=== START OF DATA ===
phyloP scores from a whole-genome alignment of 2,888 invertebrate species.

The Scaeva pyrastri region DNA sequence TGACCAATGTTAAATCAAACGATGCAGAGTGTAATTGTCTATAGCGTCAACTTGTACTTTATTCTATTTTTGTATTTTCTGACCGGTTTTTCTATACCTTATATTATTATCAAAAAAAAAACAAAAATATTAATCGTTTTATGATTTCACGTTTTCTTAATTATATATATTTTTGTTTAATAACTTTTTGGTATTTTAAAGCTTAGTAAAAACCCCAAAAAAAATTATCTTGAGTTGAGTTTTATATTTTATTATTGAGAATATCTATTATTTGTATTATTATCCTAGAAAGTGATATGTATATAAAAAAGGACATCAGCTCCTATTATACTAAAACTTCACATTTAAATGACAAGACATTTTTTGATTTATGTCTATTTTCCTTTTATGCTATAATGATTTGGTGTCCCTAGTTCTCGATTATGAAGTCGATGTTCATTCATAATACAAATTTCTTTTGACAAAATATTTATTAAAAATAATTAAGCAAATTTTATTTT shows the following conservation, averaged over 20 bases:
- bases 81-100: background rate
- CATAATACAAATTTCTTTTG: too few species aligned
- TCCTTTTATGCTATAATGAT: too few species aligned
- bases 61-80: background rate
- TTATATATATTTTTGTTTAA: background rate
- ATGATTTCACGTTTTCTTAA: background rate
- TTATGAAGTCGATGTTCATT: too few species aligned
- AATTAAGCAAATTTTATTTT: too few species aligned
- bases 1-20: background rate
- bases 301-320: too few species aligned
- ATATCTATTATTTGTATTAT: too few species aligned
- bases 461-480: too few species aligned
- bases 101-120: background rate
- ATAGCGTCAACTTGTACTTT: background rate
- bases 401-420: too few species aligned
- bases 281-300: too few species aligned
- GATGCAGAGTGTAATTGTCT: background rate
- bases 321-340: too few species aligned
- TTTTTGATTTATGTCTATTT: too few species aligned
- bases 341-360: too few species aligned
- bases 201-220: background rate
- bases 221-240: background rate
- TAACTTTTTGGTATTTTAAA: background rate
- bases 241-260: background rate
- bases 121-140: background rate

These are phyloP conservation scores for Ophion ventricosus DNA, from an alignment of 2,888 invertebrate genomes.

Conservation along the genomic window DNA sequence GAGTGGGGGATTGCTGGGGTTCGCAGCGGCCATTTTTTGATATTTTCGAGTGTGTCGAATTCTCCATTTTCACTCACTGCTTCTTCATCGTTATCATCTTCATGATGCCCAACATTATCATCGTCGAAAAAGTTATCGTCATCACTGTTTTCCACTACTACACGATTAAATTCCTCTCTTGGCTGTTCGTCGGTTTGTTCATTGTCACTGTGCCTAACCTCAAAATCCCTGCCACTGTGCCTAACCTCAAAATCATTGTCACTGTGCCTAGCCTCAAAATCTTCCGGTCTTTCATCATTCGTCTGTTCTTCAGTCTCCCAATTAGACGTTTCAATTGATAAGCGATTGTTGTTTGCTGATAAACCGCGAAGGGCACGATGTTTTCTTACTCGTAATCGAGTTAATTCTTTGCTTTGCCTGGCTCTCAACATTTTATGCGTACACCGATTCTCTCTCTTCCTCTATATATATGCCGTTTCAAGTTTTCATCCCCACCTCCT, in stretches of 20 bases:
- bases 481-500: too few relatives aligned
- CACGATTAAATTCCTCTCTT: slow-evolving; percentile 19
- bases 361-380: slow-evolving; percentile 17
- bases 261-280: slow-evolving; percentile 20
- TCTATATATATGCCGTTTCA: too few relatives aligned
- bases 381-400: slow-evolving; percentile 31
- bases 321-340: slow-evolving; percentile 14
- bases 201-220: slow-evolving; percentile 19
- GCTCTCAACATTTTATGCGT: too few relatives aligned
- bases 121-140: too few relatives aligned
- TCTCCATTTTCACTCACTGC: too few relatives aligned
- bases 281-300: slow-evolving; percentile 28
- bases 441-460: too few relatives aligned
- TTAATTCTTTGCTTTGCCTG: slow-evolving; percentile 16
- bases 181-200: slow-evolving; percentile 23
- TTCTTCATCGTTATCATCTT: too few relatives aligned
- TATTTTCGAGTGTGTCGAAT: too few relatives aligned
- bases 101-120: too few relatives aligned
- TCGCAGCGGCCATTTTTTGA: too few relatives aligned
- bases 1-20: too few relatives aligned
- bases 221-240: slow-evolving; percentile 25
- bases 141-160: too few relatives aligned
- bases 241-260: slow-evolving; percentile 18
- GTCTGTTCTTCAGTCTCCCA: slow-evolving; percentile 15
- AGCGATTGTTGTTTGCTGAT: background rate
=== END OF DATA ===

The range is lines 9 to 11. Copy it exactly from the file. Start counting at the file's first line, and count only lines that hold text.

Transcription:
- TTATGAAGTCGATGTTCATT: too few species aligned
- AATTAAGCAAATTTTATTTT: too few species aligned
- bases 1-20: background rate